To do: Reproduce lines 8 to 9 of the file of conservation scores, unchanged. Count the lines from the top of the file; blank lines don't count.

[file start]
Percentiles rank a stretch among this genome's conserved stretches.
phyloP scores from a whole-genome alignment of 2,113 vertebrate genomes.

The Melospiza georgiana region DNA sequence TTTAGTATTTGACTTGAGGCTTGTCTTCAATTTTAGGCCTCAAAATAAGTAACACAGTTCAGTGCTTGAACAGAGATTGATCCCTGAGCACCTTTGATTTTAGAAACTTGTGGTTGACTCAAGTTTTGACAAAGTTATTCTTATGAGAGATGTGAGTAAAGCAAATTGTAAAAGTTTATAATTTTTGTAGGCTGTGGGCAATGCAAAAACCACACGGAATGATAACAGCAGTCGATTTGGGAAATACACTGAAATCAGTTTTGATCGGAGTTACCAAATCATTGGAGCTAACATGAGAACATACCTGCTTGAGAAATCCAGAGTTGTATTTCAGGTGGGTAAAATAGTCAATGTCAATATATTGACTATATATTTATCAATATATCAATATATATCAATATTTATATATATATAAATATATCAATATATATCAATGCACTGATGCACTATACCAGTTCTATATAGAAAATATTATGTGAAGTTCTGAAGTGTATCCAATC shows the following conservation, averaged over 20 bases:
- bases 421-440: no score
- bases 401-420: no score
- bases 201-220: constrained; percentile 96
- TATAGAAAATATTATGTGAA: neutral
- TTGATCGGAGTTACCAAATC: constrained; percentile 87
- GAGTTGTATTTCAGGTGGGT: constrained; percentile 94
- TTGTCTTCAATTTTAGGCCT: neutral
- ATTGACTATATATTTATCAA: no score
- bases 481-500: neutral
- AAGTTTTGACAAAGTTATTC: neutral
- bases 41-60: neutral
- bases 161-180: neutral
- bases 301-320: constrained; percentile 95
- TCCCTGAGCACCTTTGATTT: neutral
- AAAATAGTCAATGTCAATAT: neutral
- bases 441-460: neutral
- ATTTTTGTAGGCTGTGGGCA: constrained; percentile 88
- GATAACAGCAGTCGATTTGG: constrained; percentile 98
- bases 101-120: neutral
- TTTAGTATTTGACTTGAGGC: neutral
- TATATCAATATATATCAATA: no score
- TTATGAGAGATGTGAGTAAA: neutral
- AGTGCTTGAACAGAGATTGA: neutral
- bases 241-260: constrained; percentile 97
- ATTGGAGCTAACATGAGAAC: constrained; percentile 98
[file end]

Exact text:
- TTGATCGGAGTTACCAAATC: constrained; percentile 87
- GAGTTGTATTTCAGGTGGGT: constrained; percentile 94